Greg Orwoll

Greg Orwoll faced a crisis in March 2020 when COVID-19 forced a lockdown.

The executive director of DuRide, a Dubuque nonprofit that provides transportation to area senior residents, knew that the lockdown would have an impact on the organization’s budget. But he was more concerned about the social isolation and lack of services that many DuRide members would experience as a result.

“It’s seems like a small thing, but it’s a big thing,” Orwoll said. “When was the last time you took an Uber and hopped in the front seat? The relationships our volunteers establish with our members are very important.”

Pat Udzielak, of Dubuque, has been a DuRide member for five years.

“I don’t drive anymore, so if I want to go somewhere, I give DuRide a call,” she said. “They get me around.”

DuRide members pay a $45 annual fee and $5 per ride to use the service. Volunteer drivers use their own vehicles to take members to medical appointments, family visits, social events, the grocery store or wherever they need or want to go.

Retiree Jeff Goldsmith, of Dubuque, began as a volunteer driver with DuRide in January 2020.

“I wanted to do something that was constructive,” he said. “The old giving-back-to-the-community kind of thing. And this has been something that has been very worthwhile.”

But within a few months, things changed.

“When the pandemic hit, nobody was quite sure what to do,” Orwoll said. “We erred on the side of caution and began offering medical rides only.”

In February 2020, DuRide logged 1,037 rides. That dropped to 539 in March and to 57 in April.

Orwoll and his staff began brainstorming ways to stay in touch with their 233 members and 125 volunteers.

Hoping to stave off loneliness and depression, which can often overtake seniors living by themselves, the volunteers sent notes to all members. The notes included their personal phone numbers and an invitation to call if they needed anything or just wanted to talk. The volunteers also sent birthday cards and made weekly welfare check phone calls.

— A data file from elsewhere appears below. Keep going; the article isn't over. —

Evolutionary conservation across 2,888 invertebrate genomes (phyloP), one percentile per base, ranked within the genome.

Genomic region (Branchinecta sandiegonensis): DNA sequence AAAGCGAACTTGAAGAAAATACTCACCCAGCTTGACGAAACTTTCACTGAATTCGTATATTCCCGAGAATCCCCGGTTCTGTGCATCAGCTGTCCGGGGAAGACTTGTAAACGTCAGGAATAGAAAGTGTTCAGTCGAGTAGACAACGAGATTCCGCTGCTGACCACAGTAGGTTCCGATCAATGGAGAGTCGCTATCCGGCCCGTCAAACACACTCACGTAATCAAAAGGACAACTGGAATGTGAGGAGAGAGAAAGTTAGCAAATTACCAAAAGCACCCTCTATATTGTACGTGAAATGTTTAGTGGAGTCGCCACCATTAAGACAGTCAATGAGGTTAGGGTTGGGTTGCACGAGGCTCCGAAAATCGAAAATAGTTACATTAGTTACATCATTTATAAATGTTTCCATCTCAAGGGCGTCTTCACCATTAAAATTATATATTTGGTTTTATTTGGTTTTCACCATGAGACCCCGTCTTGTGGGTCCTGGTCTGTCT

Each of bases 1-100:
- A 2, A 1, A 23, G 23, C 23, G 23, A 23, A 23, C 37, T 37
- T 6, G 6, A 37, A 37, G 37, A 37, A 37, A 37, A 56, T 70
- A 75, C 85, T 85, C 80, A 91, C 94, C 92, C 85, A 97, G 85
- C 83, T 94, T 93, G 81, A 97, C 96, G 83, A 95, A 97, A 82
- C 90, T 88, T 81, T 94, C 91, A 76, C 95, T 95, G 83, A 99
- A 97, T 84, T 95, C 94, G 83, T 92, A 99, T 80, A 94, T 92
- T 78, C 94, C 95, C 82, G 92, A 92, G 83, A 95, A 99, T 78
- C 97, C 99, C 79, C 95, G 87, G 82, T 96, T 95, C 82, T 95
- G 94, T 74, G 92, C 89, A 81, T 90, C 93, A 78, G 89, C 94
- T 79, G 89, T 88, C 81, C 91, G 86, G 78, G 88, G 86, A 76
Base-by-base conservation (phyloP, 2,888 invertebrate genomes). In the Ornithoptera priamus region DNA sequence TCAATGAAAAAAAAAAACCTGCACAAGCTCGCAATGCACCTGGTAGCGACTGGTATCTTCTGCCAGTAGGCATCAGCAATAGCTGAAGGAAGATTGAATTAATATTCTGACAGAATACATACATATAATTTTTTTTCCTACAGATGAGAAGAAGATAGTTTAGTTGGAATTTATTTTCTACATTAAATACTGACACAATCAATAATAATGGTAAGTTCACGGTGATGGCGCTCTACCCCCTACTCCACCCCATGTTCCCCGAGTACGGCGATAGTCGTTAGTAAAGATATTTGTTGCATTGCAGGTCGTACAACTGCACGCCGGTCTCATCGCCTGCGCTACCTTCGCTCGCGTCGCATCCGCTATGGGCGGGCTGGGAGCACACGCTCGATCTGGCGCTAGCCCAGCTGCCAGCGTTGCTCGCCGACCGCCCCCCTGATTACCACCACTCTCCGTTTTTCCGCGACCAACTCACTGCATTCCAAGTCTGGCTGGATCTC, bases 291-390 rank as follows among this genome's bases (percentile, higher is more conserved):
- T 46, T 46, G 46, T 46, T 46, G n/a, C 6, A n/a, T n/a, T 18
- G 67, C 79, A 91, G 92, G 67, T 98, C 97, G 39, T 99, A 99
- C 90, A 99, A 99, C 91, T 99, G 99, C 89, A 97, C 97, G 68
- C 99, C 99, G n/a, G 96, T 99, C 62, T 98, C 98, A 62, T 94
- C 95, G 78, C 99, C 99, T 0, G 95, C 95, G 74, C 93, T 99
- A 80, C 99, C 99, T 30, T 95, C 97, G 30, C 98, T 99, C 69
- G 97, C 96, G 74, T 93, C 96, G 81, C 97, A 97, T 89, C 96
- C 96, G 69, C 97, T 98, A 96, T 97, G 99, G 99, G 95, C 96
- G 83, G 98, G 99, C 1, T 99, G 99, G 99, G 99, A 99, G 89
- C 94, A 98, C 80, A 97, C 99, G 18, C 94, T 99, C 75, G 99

“Those weekly phone calls are still going on,” Orwoll said. “Two-plus years later.”

Taking members to the grocery store was something that DuRide had done before the pandemic, so they began offering to shop for those who weren’t able to leave home.

“We’d take their list over the phone, then a volunteer would shop and drop it off to their front door,” Orwoll said.

Udzielak appreciated the calls and notes and took advantage of the grocery shopping service.

“It gave me a sense of independence that I was just able to reach out and they were able to help me with more than just a ride,” she said.

Through the Dubuque County Food Network, DuRide made connections with Convivium Urban Farmstead and The Salvation Army to make food deliveries not only to members, but to anybody that needed food.

“The Community Foundation (of Greater Dubuque) and Jason Neises got us onto the remote meetings for the food network,” Orwoll said. “We needed to get food to people. It was something everybody knew we just had to figure out.”

Along with providing rides, Goldsmith is also part of the team that delivers free Convivium casseroles every week.

“I usually deliver six casseroles a week,” he said. “It’s been as high as 10.”

Sixty-four casseroles were delivered on Thursday by DuRide volunteers to 64 families who might not otherwise have had a meal.

“Some really good words need to be said about Convivium and what they do with this casserole program,” Goldsmith said. “Without them, we wouldn’t be able to make these deliveries.”

Orwoll said most of the programs implemented over the past two years have become permanent DuRide offerings.

In addition to the casserole deliveries, volunteers will grocery shop for DuRide members by request. They also have continued to send letters and birthday cards and make those weekly check-in phone calls. Rides are slowly returning to pre-pandemic levels.

We provided 604 rides in May, so we’re at about 60% of where we were prior to March 2020,” Orwoll said.

Udzielak is grateful for it all.

“They’ll get me there with a hope and smile, and I didn’t feel alone because of the things they started to do,” she said. “I would have felt quite alone without DuRide. But that didn’t happen. They’re a blessing.”